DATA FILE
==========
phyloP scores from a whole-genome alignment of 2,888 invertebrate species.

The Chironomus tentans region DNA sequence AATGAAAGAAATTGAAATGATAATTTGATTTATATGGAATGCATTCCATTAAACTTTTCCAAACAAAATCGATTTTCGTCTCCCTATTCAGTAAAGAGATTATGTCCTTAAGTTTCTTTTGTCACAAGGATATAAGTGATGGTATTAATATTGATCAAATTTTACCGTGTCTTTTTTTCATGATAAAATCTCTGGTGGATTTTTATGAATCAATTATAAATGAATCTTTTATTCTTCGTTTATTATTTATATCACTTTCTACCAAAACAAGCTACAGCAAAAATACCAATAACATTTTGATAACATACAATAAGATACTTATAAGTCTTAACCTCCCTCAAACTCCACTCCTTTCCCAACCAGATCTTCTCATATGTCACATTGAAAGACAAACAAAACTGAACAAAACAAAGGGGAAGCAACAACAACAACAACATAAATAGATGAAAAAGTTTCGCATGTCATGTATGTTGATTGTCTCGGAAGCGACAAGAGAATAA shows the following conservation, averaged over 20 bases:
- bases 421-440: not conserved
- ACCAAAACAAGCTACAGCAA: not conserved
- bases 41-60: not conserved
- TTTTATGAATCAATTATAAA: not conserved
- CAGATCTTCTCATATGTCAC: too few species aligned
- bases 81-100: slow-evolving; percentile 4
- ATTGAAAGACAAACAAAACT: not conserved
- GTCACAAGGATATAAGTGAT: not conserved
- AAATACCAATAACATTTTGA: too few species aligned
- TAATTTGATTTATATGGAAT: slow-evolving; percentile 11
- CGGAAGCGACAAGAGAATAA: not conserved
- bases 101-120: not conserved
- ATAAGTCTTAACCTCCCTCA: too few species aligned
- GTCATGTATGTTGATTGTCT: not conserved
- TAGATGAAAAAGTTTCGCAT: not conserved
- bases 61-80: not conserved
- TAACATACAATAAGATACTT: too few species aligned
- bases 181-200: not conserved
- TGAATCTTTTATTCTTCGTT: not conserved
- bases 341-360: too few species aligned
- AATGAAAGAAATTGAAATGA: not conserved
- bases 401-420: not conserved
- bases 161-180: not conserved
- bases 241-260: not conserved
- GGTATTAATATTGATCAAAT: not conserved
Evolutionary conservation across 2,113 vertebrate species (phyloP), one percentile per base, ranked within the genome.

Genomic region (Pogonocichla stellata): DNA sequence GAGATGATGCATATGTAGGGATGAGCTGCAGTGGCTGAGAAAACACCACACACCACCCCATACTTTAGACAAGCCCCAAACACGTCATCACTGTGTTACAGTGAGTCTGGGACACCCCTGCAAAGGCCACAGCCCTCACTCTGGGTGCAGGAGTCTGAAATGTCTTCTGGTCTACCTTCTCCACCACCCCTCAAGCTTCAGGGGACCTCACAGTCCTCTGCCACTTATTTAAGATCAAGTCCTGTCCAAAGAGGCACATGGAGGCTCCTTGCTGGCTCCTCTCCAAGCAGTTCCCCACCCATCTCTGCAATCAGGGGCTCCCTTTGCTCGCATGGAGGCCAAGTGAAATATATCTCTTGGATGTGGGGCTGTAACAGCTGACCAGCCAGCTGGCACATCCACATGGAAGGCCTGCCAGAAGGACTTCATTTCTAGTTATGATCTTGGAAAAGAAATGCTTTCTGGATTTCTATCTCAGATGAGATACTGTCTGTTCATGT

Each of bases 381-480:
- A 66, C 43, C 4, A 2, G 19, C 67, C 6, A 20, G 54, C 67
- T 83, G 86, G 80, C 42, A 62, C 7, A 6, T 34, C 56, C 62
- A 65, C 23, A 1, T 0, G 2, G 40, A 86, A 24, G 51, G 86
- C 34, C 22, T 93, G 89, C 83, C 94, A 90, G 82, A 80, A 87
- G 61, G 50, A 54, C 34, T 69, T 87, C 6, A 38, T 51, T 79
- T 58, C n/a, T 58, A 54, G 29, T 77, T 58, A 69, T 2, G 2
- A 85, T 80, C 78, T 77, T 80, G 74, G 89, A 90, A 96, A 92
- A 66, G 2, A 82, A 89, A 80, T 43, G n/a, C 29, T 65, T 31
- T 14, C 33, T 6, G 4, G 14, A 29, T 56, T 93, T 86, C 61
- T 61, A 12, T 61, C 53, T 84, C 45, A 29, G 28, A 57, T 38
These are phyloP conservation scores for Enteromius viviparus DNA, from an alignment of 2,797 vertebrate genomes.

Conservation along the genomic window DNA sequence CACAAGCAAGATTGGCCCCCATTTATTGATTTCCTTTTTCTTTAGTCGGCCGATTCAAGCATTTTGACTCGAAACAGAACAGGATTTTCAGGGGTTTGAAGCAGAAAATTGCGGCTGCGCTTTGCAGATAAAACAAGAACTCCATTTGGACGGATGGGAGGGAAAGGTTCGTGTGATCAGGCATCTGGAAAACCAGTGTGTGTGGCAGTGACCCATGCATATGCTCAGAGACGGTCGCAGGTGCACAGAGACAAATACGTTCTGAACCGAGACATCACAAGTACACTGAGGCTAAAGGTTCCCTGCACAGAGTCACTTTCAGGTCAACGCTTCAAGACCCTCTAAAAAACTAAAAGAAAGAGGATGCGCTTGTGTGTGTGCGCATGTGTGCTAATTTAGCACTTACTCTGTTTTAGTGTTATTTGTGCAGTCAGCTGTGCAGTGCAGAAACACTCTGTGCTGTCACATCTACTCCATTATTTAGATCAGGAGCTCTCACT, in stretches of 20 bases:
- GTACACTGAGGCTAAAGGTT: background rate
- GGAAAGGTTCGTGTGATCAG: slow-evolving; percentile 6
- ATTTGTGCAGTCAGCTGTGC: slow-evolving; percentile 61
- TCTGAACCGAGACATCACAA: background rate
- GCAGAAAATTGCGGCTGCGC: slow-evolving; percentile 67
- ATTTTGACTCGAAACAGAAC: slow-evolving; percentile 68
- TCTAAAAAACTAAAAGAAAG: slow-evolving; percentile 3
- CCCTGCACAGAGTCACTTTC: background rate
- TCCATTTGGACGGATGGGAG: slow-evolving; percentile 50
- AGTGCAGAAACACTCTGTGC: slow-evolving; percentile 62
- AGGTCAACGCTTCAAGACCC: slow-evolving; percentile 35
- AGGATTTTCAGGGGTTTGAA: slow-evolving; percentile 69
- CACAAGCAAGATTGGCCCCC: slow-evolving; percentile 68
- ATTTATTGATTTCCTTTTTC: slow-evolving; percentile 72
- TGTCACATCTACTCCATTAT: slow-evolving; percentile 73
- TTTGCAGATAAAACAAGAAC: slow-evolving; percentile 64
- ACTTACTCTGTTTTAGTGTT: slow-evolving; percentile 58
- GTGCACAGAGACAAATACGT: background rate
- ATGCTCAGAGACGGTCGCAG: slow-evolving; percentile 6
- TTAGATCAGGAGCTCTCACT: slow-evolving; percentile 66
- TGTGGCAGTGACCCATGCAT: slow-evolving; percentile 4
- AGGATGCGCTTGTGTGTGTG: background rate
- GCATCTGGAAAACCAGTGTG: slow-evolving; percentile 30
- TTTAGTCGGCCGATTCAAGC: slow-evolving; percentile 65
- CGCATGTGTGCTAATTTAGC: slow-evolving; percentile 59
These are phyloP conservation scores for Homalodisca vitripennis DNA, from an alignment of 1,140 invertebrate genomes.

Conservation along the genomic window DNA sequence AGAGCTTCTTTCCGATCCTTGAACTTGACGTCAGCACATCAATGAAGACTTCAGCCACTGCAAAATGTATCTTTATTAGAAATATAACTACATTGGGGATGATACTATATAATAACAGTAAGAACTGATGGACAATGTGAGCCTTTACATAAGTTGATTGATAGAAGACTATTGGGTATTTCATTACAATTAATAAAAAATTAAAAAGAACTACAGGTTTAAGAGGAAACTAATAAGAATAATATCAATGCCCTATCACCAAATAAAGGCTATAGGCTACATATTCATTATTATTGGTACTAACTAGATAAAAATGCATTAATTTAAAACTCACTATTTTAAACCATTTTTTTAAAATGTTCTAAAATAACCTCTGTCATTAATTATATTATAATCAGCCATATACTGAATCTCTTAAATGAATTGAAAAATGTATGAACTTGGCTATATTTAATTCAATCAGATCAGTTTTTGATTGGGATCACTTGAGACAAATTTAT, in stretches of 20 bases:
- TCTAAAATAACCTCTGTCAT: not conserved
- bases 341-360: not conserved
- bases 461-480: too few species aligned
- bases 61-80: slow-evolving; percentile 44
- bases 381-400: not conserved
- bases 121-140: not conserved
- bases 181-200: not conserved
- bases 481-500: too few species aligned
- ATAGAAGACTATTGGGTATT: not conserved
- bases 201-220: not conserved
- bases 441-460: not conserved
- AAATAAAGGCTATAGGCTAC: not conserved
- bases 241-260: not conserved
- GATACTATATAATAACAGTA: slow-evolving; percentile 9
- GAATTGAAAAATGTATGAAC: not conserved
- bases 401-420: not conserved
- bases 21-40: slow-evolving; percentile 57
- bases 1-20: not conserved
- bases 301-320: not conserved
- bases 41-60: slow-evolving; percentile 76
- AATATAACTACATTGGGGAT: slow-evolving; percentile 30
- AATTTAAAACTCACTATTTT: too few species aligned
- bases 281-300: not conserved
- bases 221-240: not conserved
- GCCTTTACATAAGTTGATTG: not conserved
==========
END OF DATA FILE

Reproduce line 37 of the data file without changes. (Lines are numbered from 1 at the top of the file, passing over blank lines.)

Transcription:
- A 85, T 80, C 78, T 77, T 80, G 74, G 89, A 90, A 96, A 92